“There would be no new round of consultations with the Houthi militia,” said Foreign Minister Khaled al-Yamani and called on the international community to pressure the coup to implement the Stockholm agreement.
“There is no agreement to hold new consultations,” Yamani told Asharq al-Awsat in a telephone interview, adding that media reports in this regards were leaks by the coup militias.
He said his government had asked the 19 countries sponsoring the political process in Yemen to put pressure on UN Envoy Martin Griffiths and retired Dutch General Patrick Cammaert, chair of a Redeployment Coordination Committee, to implement the Stockholm agreement, in light of the Houthis’ intransigence.
The foreign minister said that President Abed Rabbu Mansour Hadi has agreed, during his meeting with Griffiths, to extend the period of the Hodeidah agreement, awaiting a new timetable for the completion of the agreement.
Hadi met with Griffiths on Tuesday evening, in Yamani’s presence. The UN envoy informed the officials that during his briefing to the Security Council on Wednesday, he would point to the necessity that the Houthis commit to the Hodeidah agreement and withdraw from the city and its main port.
The Hodeidah agreement, reached in mid-December, calls for the withdrawal of Houthi militias from the city and the port within 21 days since the implementation of the ceasefire, and the removal of obstacles to the functioning of local institutions. According to the agreement, which was approved by the Yemeni government, the redeployment coordination committee will oversee redeployment and monitoring operations, as well as the demining of Hodeidah.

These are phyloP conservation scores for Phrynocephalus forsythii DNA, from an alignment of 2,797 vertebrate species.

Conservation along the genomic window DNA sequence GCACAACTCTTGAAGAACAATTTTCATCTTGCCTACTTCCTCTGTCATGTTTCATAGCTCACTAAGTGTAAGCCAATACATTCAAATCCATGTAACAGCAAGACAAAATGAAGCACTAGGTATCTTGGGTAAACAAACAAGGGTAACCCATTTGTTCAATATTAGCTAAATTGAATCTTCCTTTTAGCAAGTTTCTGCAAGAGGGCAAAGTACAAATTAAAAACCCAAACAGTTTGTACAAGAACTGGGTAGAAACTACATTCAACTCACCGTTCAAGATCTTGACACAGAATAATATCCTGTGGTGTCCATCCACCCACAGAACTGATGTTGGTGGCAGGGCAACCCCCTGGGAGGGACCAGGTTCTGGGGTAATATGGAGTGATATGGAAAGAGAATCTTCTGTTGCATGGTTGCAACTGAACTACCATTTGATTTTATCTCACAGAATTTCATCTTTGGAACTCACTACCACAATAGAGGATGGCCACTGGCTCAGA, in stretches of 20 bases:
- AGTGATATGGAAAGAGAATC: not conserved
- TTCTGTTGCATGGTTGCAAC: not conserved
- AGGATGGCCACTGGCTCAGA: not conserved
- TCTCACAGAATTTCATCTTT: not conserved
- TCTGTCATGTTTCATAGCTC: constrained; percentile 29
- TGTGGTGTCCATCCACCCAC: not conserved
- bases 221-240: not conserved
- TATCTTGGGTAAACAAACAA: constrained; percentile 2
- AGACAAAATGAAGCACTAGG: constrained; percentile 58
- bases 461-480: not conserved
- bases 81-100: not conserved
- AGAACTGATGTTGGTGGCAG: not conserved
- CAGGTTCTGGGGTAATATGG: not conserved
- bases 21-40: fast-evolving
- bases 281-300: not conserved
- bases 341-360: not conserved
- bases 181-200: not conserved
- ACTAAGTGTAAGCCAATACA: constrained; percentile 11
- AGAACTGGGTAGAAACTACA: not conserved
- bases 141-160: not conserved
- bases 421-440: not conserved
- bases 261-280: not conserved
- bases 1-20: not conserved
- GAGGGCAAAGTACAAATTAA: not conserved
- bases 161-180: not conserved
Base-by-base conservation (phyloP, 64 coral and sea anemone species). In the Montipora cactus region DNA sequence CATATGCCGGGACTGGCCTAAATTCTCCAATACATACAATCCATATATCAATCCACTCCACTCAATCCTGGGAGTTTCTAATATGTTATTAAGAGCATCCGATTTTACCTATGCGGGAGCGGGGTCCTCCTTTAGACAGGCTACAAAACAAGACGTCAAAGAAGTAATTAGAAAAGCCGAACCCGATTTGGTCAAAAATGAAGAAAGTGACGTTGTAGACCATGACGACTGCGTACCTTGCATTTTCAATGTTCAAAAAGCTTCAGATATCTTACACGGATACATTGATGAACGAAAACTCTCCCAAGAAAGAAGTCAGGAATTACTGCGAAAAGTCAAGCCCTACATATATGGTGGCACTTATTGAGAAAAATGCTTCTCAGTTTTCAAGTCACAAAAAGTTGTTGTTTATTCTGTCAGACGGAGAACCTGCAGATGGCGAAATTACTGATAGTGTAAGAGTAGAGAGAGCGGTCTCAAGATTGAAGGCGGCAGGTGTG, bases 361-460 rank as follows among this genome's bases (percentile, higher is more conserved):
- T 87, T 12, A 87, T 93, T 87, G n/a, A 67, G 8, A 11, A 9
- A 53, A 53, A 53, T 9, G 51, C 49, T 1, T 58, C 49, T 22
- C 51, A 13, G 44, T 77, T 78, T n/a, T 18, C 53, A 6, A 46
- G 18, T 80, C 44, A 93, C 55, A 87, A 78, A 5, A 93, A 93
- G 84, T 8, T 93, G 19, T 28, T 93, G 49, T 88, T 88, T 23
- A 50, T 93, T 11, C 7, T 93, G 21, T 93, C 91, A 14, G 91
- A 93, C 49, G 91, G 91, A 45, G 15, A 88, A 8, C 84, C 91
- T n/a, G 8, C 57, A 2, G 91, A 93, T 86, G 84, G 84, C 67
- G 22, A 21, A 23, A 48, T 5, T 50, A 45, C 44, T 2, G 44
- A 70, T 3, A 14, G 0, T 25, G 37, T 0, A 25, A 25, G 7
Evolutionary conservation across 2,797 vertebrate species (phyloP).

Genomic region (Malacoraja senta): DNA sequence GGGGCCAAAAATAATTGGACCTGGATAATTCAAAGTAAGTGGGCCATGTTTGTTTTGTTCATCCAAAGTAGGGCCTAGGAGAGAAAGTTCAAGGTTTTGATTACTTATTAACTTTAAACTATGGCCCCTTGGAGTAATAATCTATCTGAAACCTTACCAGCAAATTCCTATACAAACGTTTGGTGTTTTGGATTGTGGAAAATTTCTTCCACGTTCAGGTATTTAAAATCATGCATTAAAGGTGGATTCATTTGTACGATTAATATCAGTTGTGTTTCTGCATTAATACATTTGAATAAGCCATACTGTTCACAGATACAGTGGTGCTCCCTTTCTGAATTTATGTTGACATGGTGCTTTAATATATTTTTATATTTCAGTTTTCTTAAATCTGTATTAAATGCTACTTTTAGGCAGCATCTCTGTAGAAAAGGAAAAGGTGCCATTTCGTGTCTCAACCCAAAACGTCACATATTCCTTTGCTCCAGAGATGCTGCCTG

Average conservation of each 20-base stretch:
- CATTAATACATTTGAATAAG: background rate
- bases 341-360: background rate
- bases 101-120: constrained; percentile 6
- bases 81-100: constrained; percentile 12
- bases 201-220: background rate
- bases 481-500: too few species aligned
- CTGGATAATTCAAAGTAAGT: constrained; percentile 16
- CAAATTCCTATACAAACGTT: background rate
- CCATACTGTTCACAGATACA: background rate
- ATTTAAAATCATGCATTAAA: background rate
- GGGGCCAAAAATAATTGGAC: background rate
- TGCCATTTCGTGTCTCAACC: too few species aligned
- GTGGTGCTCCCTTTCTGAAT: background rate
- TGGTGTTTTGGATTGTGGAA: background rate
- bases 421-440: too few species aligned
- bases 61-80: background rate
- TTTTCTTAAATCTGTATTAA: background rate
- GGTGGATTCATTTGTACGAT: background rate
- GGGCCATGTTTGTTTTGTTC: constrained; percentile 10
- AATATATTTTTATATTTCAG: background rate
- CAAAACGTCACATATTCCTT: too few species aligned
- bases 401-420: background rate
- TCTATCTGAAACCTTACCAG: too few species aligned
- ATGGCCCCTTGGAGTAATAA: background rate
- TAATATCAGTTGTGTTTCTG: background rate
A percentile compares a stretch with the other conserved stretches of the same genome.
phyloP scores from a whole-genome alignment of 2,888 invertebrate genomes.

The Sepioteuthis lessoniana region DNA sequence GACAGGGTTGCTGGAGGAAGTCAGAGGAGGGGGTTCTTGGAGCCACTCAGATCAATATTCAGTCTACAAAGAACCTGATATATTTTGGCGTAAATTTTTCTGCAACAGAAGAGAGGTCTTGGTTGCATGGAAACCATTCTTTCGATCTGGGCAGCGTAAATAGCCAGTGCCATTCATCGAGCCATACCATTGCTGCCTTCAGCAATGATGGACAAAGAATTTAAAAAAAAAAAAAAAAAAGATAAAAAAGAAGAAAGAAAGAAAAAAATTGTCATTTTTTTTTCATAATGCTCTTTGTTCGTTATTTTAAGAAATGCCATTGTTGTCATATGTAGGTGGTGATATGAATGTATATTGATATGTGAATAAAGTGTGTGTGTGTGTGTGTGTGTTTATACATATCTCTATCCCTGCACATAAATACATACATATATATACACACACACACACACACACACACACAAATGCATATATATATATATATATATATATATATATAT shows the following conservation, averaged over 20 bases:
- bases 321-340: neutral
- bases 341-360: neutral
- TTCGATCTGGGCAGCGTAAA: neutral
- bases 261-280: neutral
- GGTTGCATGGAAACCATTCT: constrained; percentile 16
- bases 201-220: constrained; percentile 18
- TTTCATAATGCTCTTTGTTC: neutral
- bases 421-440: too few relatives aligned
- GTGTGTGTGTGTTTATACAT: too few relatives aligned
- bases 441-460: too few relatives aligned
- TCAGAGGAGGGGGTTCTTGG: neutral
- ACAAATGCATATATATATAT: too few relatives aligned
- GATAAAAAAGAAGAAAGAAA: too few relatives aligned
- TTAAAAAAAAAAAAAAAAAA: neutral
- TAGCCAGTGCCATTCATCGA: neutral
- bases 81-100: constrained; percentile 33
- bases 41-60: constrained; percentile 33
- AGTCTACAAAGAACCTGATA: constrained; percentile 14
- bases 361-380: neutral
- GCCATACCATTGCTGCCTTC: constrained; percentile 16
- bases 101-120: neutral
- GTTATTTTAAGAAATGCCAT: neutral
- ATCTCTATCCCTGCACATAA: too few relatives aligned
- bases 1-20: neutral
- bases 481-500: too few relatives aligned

Yemeni government sources noted that the Dutch general was trying, since his arrival in Hodeidah on Dec. 24, to develop an integrated plan about the implementation of the agreement reached in Sweden, but the intransigence of the Houthi militias led to the expiration of the deadline before the effective implementation of the accord.
Griffiths arrived in Sanaa last Saturday and held meetings with Houthi leaders in an effort to persuade them to implement the agreement, before leaving to meet with the leaders of the legitimacy without issuing an official statement.
Regarding the holding of further consultations, Yamani said: “There is no agreement to hold new consultations, and the media reports are leaks by the coup militias,” noting that when Muhammad Ali al-Houthi spoke of another round in Jordan, his statements were not confirmed by the international envoy during his meetings with the legitimate government, “nor did the sponsoring countries raise such ideas during our meeting with them.”
As for the briefing of the special envoy to the Security Council on Wednesday, the foreign minister said: “The government hopes that Martin Griffiths would be strict over the need to implement the Hodeidah Agreement.”
Official government reports revealed that the Houthi violations since the beginning of the ceasefire on Dec. 18 resulted in the death and injury of 287 people, as the group continued its military movements, by building around 109 field barriers in the streets of Hodeidah. Observers saw in the moves an indication to a new wave of military operations against government forces and evidence of the lack of seriousness by the Houthis in the implementation of the agreement reached in Sweden.
Yamani reiterated his country’s commitment to maintaining its support to the UN envoy, and its readiness to facilitate its mission, praising efforts made by Griffiths during the peace talks in Sweden, which resulted in the Stockholm agreement.